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Location

United States
70° 0' 38.0772" N, 71° 43' 7.5" W
US

Project Summary/Overview

The Igliniit Project in Nunavut, Canada, supports the use of a GPS device that can be mounted on indigenous Inuit hunters’ snow machines to track routes, weather conditions such as temperature and pressure, and observations of hazards, sea ice, and animals. The data provided in these devices are then used to create community maps that provide qualitative and quantitative information to inform status and trends in hunting patterns and land and sea ice characteristics.

Location

United States
60° 56' 33.0288" N, 164° 38' 30.8976" W
US

Project Summary/Overview

Newtok is a Native Alaskan village that is being forced to relocate as the river and ocean erode its shorelines. The erosion rates have been exacerbated by thawing permafrost, declining sea ice protection, increased storm surge exposure, and warming temperatures. In 1994, Newtok was one of the first villages to consider relocating to a new, less vulnerable site. In 2003, Newtok negotiated a land exchange agreement with the U.S. Fish and Wildlife Service and is now in the process of moving forward with plans to relocate their entire population to a new site.

Location

United States
67° 43' 53.9868" N, 161° 43' 7.5" W
US
Organization: 

Project Summary/Overview

In Kotzebue, Alaska, the indigenous Qikiktagrugmiut residents developed a study to collect traditional ecological knowledge from tribal members regarding observed environmental changes from the 1950s to 2002. The results detail observed changes in weather, hunting patterns, and snow and ice characteristics; the final report, Documenting Qikiktagrugmiut knowledge of environmental change, serves as a reference point from which to measure further environmental changes and consequences of climate variability in the region.

Abstract

The year [2009] was characterized by a transition from a waning La Niña to a strengthening El Niño, which first developed in June. By December, SSTs were more than 2.0°C above average over large parts of the central and eastern equatorial Pacific. Eastward surface current anomalies, associated with the El Niño, were strong across the equatorial Pacific, reaching values similar to the 2002 El Niño during November and December 2009.

Abstract

Presentation to the WICCI Green Bay working group, May 11, 2010.Tags: stormwater, water resources, green bay, presentation, coastal communities

Abstract

EPA's Climate Change Indicators in the United States (PDF) (80 pp, 13.2MB) report will help readers interpret a set of important indicators to better understand climate change. The report presents 24 indicators, each describing trends related to the causes and effects of climate change. It focuses primarily on the United States, but in some cases global trends are presented to provide context or a basis for comparison.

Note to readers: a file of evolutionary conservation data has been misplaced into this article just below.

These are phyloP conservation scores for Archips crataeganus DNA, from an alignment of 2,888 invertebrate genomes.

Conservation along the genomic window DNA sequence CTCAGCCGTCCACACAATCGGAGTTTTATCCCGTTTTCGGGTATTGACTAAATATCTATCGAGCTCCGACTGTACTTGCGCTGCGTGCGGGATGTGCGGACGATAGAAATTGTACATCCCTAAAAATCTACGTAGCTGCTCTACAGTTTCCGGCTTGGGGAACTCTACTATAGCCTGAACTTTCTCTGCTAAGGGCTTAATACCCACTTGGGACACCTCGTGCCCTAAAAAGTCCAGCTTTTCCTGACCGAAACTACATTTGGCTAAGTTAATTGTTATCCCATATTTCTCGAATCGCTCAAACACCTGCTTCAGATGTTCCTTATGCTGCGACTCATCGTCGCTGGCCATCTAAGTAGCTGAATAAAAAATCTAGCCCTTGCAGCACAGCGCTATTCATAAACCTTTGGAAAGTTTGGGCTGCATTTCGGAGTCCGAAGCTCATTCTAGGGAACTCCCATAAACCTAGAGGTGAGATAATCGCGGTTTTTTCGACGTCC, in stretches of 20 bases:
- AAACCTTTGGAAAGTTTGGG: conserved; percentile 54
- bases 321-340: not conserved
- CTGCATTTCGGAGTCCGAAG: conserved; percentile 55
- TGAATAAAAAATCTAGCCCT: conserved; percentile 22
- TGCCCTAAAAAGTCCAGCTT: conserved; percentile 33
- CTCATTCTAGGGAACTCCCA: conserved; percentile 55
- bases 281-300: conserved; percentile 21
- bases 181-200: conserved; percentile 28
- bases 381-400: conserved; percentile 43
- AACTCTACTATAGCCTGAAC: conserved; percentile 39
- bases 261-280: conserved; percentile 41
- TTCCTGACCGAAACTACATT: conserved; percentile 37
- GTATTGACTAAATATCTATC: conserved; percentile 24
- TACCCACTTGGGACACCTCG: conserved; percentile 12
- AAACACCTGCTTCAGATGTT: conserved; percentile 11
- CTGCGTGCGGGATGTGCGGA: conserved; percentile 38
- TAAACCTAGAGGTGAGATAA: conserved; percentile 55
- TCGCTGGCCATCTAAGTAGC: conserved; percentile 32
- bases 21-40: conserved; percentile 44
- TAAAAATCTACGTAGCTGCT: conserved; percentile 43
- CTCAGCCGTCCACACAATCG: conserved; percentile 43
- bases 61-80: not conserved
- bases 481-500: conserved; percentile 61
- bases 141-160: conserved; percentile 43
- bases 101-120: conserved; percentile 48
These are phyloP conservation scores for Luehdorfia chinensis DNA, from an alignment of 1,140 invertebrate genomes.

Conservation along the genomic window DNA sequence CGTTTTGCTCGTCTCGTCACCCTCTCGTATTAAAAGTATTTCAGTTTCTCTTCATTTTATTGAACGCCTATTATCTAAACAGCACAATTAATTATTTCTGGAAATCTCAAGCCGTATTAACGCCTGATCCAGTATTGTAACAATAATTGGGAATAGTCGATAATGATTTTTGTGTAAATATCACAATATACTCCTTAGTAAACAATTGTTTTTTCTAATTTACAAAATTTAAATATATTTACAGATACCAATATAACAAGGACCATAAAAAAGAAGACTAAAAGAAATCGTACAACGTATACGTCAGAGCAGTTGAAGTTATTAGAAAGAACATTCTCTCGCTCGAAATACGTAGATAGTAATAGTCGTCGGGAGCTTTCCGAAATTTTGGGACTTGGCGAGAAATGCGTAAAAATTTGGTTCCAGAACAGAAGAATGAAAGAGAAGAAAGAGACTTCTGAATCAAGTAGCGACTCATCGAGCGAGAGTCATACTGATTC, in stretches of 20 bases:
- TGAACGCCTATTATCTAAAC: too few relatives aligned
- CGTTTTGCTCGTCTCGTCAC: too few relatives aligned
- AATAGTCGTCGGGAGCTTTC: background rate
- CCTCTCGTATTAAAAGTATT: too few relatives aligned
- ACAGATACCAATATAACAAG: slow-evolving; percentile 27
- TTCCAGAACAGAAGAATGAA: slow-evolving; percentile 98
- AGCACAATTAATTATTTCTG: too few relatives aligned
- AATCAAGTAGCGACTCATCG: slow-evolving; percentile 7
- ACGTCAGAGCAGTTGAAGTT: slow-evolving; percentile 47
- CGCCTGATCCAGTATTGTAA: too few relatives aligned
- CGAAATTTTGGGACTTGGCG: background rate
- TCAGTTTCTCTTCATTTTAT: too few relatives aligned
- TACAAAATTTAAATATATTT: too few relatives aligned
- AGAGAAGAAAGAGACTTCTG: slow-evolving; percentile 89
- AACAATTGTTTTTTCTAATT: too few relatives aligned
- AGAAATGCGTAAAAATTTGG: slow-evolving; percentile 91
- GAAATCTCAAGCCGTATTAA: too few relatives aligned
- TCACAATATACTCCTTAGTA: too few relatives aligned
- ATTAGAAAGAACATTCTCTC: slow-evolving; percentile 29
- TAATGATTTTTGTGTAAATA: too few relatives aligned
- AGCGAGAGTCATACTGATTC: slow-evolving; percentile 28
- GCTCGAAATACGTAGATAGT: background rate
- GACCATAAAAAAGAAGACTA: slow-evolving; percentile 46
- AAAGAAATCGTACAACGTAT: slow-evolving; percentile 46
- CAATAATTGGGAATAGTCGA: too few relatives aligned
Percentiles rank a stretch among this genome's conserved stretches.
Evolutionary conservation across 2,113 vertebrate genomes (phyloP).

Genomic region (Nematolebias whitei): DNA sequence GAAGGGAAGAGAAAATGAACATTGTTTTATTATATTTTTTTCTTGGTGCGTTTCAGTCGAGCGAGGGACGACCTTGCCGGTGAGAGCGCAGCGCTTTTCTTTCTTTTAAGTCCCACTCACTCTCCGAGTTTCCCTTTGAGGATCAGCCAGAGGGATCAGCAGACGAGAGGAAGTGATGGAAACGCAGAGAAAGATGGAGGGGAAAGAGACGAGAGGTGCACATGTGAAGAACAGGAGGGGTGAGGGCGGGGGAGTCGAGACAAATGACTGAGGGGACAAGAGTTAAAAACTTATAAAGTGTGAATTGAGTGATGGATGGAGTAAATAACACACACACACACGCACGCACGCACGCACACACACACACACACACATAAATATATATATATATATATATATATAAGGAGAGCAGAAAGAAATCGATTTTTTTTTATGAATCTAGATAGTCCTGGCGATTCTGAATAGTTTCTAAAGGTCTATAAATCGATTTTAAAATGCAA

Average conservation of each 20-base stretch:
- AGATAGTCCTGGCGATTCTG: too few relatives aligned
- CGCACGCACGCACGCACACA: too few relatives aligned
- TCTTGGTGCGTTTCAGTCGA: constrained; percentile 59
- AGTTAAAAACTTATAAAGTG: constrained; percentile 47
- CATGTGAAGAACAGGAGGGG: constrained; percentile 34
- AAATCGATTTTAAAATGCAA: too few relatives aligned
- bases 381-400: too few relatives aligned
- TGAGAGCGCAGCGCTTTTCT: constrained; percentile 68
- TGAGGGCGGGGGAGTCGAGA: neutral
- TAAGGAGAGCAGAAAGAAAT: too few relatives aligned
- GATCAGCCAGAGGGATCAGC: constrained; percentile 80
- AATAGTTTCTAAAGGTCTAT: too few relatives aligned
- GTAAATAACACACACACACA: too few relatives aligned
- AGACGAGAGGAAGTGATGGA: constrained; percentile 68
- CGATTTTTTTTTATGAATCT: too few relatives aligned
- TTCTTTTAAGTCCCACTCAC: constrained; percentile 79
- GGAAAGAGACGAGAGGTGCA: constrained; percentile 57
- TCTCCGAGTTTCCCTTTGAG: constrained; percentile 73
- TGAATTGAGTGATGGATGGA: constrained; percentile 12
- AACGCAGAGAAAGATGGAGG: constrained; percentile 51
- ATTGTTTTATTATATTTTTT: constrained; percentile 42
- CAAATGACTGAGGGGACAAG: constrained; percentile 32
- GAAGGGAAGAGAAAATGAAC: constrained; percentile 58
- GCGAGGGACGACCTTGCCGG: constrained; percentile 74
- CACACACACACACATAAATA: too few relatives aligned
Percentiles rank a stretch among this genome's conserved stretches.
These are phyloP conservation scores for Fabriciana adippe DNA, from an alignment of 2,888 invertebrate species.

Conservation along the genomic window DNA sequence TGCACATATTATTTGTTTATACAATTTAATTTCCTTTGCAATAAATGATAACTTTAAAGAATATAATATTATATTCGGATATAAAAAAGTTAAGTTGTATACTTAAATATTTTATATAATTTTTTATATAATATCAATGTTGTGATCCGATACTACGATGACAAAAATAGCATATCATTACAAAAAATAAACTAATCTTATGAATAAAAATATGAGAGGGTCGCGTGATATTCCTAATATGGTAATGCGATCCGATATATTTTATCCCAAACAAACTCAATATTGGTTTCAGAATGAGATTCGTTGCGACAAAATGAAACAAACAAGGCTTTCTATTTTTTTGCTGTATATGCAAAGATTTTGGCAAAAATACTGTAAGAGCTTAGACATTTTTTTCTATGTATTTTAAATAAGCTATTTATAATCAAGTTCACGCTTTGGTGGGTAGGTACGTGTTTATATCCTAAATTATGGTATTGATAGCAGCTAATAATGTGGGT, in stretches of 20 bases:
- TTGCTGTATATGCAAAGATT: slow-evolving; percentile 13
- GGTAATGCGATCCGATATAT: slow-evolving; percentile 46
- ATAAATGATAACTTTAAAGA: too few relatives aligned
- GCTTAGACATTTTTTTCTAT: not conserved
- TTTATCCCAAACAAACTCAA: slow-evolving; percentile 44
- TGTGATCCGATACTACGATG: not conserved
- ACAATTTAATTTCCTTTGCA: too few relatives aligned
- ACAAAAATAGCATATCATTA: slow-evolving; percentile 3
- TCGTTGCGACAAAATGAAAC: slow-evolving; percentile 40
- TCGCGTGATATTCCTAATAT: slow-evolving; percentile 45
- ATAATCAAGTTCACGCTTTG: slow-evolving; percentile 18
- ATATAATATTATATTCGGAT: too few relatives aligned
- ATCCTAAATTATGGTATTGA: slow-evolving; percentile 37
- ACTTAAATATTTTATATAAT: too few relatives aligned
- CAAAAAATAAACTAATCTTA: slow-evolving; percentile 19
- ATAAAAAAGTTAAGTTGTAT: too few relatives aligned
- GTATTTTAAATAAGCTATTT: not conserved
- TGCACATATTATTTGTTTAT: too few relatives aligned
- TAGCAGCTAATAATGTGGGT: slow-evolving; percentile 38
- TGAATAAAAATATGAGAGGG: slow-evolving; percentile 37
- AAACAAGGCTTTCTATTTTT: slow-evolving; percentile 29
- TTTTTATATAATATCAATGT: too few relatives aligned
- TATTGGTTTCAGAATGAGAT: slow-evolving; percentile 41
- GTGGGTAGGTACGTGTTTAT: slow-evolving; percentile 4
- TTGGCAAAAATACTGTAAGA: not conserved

Location

United States
37° 49' 4.1232" N, 122° 19' 43.1184" W
US

Project Summary/Overview

The East Bay Municipal Utility District (EBMUD) has developed mitigation and adaptation strategies to address the effects of climate change on water resources in the San Francisco Bay Area. These strategies include reducing greenhouse gas emissions, incorporating climate change into planning efforts, and creating a monitoring and response plan to inform planning for infrastructure and water quantity and quality in the face of climate change.

Location

United States
33° 57' 25.308" N, 117° 24' 19.4256" W
US

Project Summary/Overview

Water planners have been struggling to incorporate the impacts of climate change into their planning process due to the inherent uncertainties in regards to the type and magnitude of impacts that will be experienced at the local level. To help water planners incorporate climate change into their long-term plans, the RAND Corporation piloted the Robust Decisionmaking (RDM) tool in the Southern California region in collaboration with the Inland Empire Utilities Agency (IEUA).

Location

82222 Lance Creek , WY
United States
43° 1' 56.8848" N, 104° 38' 30.8508" W
Wyoming US

Project Summary/Overview

The Water Utility Climate Alliance (WUCA) is a coalition formed in 2007 to help water and wastewater utilities prepare for the impacts of climate change. WUCA is dedicated to collaborating on climate change issues affecting drinking water utilities. Members are located throughout the United States from southern California to New York City. Some of these members are now engaged in the Piloting Utility Modeling Applications for Climate Change project, which seeks to identify the best climate modeling tools and data to assist utilities respond to climate change.

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